For the latest classic car news, features, buyer’s guides and classifieds, sign up to the C&SC newsletter here
Any illusion we had that the internal combustion engine was here to stay vanished in a cloud of exhaust gas following the Government’s announcement of a ban on new petrol and diesel cars by 2030.
Not everyone has embraced the electric revolution, and car makers are playing to a tough crowd in those of us hard-wired to the sound of a screaming flat-six and the smell of unburnt Four Star.
But while the swing is unsettling, it has opened up a new market of enticing all-electric and hybrid cars – a rare few with the potential to become truly collectible.
One such example was so exciting that it spawned not only a new model, but a new manufacturer.
Parent company Geely had such faith in the 2013 Volvo Concept Coupé that it charged its designer, Thomas Ingenlath, with bringing the car to market as CEO of Polestar.
In 2019 the concept emerged from its chrysalis, a stunning two-door with sharp yet subtle lines that bring to mind the classic P1800.
It’s a striking car, bristling with futuristic touches; everywhere you look are clever details, from the flush-fitting doorhandles to the satisfying way the door mirror glass reaches to the edges.
Cutting-edge technology permeates the design, with carbonfibre in the chassis, pillars, cant rails and roof, while most of the outer panels are strong, light, carbon-reinforced polymer.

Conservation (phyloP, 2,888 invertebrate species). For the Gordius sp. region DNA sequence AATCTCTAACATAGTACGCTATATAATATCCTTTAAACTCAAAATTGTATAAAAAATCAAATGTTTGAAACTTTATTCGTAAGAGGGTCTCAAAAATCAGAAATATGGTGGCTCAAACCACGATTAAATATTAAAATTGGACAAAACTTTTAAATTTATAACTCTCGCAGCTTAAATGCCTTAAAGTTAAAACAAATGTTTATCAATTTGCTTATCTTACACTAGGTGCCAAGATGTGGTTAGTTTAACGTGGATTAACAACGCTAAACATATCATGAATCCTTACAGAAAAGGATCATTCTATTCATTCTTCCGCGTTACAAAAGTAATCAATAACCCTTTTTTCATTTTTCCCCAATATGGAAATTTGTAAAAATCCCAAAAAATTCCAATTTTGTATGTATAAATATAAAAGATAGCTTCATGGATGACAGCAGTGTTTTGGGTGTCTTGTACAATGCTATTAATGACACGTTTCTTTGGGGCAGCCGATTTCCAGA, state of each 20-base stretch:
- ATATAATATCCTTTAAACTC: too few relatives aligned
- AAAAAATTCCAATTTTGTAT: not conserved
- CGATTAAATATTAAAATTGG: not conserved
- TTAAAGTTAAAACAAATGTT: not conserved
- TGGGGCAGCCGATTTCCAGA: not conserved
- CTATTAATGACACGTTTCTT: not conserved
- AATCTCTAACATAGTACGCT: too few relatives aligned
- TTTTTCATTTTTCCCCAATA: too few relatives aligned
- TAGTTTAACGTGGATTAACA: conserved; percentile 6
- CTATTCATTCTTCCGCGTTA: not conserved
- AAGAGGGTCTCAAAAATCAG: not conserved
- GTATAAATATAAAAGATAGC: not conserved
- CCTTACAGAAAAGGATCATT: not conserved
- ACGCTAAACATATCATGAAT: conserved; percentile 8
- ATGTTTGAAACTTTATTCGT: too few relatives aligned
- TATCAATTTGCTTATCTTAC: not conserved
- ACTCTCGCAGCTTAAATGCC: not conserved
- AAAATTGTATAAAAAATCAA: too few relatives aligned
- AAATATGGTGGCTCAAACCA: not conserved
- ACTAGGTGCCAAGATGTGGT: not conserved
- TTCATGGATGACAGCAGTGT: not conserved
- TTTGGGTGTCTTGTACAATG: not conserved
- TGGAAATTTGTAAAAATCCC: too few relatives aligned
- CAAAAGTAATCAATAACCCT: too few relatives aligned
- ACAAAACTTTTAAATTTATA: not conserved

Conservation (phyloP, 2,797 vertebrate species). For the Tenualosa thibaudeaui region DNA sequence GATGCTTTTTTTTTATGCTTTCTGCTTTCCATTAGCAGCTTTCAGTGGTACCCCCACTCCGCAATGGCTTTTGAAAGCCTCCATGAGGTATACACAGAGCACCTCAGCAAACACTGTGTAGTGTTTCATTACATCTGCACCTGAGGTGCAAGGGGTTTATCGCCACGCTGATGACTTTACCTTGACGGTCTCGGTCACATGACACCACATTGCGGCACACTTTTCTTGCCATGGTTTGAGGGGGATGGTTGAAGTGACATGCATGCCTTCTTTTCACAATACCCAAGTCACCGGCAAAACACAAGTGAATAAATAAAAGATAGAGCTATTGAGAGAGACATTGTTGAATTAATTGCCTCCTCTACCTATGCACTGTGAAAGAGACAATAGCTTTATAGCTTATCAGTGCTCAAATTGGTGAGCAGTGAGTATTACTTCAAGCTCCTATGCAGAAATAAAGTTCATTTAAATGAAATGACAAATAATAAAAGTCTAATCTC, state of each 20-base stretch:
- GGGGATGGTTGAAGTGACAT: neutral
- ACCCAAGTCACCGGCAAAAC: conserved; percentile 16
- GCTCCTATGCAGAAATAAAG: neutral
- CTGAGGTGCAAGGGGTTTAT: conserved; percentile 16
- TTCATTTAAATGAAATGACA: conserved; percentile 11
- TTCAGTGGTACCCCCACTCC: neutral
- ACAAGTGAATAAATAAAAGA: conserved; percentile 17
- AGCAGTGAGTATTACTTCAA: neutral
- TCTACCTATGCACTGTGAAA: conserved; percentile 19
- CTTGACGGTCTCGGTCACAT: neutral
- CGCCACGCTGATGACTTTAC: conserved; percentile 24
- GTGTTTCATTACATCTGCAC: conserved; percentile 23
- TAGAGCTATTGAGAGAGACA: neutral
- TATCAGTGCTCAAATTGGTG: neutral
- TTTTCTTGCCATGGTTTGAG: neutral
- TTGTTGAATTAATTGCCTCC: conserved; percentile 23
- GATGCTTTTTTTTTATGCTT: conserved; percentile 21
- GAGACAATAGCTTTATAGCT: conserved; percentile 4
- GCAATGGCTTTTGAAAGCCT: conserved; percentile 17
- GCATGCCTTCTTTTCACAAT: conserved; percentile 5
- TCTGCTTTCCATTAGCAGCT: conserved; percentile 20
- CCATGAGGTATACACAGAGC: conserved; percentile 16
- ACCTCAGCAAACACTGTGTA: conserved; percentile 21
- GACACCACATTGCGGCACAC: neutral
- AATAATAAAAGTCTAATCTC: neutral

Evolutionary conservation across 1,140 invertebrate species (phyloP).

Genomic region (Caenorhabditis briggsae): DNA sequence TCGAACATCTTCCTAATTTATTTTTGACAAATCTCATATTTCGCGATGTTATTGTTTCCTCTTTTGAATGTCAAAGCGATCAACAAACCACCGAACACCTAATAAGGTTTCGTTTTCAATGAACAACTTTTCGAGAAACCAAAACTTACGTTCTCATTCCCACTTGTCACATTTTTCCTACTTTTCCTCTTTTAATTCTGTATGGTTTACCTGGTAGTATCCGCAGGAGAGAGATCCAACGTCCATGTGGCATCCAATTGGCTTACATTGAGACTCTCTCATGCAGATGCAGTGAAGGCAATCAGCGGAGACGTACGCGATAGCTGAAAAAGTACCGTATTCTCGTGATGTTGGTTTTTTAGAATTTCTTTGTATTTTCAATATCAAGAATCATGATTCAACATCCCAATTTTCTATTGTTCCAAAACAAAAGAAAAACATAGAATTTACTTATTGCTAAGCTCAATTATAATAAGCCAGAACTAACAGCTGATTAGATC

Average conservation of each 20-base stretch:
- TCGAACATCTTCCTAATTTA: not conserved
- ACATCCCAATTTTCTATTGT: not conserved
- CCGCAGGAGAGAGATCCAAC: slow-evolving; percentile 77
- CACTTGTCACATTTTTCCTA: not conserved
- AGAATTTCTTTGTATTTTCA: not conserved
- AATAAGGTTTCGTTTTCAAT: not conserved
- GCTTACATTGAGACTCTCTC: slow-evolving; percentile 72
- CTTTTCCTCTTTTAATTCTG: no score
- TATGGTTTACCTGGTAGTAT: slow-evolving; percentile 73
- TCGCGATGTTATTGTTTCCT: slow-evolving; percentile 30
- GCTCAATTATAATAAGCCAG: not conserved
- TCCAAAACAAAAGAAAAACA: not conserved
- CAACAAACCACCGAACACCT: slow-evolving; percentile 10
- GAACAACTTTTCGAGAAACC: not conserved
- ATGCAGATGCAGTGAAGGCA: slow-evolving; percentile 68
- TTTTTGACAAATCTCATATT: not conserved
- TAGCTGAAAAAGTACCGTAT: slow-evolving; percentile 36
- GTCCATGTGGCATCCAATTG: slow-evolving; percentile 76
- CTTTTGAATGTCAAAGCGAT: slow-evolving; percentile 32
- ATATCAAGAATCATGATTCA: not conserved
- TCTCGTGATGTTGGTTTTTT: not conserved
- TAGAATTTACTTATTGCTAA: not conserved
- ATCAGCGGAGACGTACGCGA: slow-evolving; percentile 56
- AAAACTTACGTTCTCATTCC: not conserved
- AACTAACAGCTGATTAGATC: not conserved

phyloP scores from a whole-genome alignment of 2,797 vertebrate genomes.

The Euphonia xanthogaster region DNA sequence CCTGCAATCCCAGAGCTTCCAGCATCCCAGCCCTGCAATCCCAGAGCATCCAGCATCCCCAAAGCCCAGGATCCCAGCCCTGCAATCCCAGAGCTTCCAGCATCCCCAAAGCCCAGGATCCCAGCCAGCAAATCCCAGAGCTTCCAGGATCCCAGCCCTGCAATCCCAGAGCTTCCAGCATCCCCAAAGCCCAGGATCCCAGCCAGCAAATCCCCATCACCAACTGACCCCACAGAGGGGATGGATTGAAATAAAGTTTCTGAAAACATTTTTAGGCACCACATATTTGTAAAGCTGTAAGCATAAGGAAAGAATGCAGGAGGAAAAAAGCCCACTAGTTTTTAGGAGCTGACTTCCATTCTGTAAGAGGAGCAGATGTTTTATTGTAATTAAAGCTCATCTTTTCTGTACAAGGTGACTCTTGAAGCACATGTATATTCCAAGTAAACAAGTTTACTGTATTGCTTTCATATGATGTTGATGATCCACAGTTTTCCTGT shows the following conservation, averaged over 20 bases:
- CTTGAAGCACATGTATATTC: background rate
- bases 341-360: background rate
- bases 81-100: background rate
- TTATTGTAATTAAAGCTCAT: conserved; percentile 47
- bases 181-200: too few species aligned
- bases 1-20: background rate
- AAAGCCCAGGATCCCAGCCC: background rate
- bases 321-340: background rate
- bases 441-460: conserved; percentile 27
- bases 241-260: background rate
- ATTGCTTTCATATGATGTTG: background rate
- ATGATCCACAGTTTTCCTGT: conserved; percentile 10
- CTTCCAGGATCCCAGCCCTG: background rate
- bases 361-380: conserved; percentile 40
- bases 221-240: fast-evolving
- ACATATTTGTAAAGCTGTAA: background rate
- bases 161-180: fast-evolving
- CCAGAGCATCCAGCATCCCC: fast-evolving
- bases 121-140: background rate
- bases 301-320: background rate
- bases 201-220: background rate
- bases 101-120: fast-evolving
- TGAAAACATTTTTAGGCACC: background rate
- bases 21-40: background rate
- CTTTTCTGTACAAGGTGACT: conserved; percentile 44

Steel would have been simpler, but 230kg heavier. That’s important, because the Polestar 1 is no sylph, tipping the scales at 2327kg.
So it’s big-boned, but not without reason: as well as a twin-charged 309bhp 2-litre ‘four ’, additional power comes via twin 114bhp electric motors driving the rear axle, and a 68bhp starter-motor-cum-generator.
Batteries above the rear axle and around the central tunnel produce 34kWh of power, equating to 77 miles of silent, eco-friendly running, with a reserve that can be replenished on the move in less than an hour.
The electric motors not only add to the green credentials, but also contribute to time-bending performance.
Do the sums and the combined petrol and electric output comes to a whopping 601bhp.
Acceleration is blistering, a tale of brute force versus physics that results in a 0-60mph time of just 4.2 secs.
And it doesn’t stop there: the big GT covers 50-75mph in just 2.3 secs, on its way to an electronically limited 155mph.
It’s proof positive that there’s much more to hybrid technology than the late-night Prius army crawling the kerbs after last orders; that it’s possible to create something beautiful, exciting and socially responsible.
On these gifts alone the Polestar 1 will earn a cult following.
Consider, then, a projected total production volume of around 1500 cars, and you surely have a cast-iron classic. Or should that be carbon-polymer?
Images: Max Edleston
- Engine turbo- and supercharged dohc 1969cc ‘four’ plus electric motors; 601bhp @ 6000rpm; 738lb ft (combined)
- Transmission front-wheel drive, electric rear-axle drive
- 0-62mph 4.2 secs
- Top speed 155mph (limited)
- Mpg 470
- Price £139,000